Learning Our ABCD’s at IMLS Workshop in Chicago
In October 2017, IVMF was awarded a grant from the Institute for Museum and Libraries Sciences (IMLS) through its Community Catalyst grant initiative. The goal of this grant is to scale the Institute’s AmericaServes community impact model into the western region of North Carolina and encourage libraries to play a more central role in helping military-connected individuals navigate benefits and services provided for them in civilian life. The Community Catalyst grant initiative seeks to explore the readiness of libraries, archives, museums, and other community organizations to develop models for co-creating, deepening, and sustaining broad-based efforts to engage and serve a local community. With this project, IVMF will engage and encourage libraries to play a more central role in the expansion of NCServes-Western in and around the city of Asheville, NC, where libraries can serve both as “learning hubs” and “service providers.” The project will work to centralize community development and service coordination in the community’s libraries and to develop the library as a central focal point for community relations and discussions, as well as for learning.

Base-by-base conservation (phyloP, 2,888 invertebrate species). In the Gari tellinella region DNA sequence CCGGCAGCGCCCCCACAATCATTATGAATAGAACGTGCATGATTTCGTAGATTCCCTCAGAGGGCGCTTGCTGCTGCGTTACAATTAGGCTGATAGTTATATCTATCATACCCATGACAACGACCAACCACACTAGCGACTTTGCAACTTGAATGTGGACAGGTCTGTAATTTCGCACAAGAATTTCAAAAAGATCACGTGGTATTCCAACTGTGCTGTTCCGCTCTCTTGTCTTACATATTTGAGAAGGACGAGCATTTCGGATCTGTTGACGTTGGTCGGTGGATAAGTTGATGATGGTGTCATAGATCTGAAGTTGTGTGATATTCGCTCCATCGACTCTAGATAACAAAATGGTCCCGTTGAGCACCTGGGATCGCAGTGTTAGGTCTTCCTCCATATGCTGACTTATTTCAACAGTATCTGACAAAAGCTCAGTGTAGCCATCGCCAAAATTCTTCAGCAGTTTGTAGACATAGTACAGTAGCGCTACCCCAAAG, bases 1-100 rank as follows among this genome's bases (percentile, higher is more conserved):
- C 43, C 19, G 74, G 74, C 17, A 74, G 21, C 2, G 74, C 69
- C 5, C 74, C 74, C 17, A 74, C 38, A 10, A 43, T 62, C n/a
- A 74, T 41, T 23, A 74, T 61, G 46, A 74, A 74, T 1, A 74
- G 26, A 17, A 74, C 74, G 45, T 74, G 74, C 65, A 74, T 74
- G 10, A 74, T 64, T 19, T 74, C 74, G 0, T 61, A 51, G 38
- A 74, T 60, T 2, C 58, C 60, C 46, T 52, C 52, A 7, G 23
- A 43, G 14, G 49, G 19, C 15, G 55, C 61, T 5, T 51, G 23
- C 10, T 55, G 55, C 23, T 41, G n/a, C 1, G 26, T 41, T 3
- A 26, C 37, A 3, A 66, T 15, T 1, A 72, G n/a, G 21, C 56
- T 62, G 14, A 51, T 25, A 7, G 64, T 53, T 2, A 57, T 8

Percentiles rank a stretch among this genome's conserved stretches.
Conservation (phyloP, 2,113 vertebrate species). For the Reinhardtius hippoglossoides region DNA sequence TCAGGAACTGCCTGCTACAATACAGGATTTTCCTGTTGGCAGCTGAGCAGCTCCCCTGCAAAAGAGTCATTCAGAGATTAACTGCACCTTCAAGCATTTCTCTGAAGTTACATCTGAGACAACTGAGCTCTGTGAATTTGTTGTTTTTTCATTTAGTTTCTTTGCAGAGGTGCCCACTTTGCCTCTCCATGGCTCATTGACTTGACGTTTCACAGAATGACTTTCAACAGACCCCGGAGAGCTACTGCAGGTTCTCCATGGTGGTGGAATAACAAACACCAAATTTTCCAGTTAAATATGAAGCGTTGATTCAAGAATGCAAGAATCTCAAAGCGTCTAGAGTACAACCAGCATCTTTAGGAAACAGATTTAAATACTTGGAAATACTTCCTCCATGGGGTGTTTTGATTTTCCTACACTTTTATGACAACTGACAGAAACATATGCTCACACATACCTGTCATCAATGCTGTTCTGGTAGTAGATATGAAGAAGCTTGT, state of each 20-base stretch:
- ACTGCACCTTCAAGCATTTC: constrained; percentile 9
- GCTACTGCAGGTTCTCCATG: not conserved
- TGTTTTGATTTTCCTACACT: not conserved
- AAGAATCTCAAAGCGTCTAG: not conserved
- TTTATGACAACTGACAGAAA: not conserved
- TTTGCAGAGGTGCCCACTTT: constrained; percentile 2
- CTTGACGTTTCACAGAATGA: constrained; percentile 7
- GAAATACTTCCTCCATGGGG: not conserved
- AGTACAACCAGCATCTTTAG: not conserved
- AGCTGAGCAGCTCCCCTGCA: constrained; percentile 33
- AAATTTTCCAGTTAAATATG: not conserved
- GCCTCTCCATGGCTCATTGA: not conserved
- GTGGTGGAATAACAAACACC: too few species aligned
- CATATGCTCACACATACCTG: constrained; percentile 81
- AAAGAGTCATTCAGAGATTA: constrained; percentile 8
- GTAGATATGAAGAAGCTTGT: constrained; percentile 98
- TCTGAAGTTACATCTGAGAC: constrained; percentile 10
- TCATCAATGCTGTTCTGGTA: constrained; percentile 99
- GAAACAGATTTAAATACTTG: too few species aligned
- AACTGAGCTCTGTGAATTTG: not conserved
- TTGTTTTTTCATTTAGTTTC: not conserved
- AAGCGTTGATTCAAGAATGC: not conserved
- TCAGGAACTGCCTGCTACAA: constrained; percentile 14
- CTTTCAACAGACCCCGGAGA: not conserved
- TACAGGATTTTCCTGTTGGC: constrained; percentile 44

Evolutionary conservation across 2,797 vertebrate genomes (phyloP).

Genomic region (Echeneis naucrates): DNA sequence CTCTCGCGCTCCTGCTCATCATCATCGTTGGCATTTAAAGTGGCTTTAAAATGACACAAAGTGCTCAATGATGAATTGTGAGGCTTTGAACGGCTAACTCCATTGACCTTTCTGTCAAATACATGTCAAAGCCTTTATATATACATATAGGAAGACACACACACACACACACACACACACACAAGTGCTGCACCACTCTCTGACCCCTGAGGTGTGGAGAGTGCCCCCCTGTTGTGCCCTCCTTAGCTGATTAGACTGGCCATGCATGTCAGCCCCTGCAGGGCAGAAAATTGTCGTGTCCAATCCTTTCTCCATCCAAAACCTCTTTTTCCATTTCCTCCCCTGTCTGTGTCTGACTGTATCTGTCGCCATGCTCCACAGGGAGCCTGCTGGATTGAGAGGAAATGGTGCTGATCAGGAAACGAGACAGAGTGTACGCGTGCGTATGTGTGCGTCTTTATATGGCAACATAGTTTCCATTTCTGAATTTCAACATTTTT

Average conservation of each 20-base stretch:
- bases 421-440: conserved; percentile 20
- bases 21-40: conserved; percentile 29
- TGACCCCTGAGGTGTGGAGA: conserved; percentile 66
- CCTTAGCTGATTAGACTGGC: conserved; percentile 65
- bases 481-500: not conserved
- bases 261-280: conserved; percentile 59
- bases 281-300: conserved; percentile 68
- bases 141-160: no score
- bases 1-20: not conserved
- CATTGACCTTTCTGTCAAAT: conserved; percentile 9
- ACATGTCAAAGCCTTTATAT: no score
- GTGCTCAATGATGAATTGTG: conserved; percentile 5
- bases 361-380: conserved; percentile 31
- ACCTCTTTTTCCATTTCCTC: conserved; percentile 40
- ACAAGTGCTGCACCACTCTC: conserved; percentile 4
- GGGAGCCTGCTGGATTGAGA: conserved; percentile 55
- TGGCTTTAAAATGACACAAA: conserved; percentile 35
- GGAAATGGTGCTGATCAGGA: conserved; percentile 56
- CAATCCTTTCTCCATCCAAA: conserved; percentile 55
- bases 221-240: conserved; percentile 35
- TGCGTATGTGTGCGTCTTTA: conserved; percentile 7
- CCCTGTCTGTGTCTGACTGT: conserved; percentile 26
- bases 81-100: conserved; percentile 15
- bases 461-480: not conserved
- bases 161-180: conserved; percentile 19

As part of the IMLS grant, three AmericaServes teammates – Lisa Murray, Program Manager, Community Services; Lyndsey Hodkinson, Program Manager, Community of Practice; and Gilly Cantor, Program Evaluation Manager – had the opportunity to attend a workshop focused on Asset-Based Community Development and Developmental Evaluation at DePaul University in Chicago.
This photo shows Gilly and Lisa with their game faces on, sleeves rolled up, and ready to build a community asset map. Asset mapping allows us to identify what community resources already exist – including physical, cultural, and individual, as well as community-based associations and strengths in the local economy. Once an asset map is complete, it provides a comprehensive picture of the community and what it already has to offer the people it serves. This exercise reminded me of the strategy session phases of building an AmericaServes network, where AmericaServes team members work alongside local partners to identify the key resources, services and care in that particular community. This process is essential—all of our communities have the existing foundation to serve veterans, service members and their families, and we help communities to leverage their resources through a coordinated approach to service delivery.
The IMLS workshop was a great opportunity to meet the other very diverse Community Catalyst grantees from across the nation and to connect on similar efforts to improve the health and well-being of people in communities through the support of local libraries. It is exciting to be a part of a shift in how libraries are integrated into communities across the country—a shift from being an anchor in the community to become the community catalyst.
By Lyndsey Hodkinson, Program Manager, Community of Practice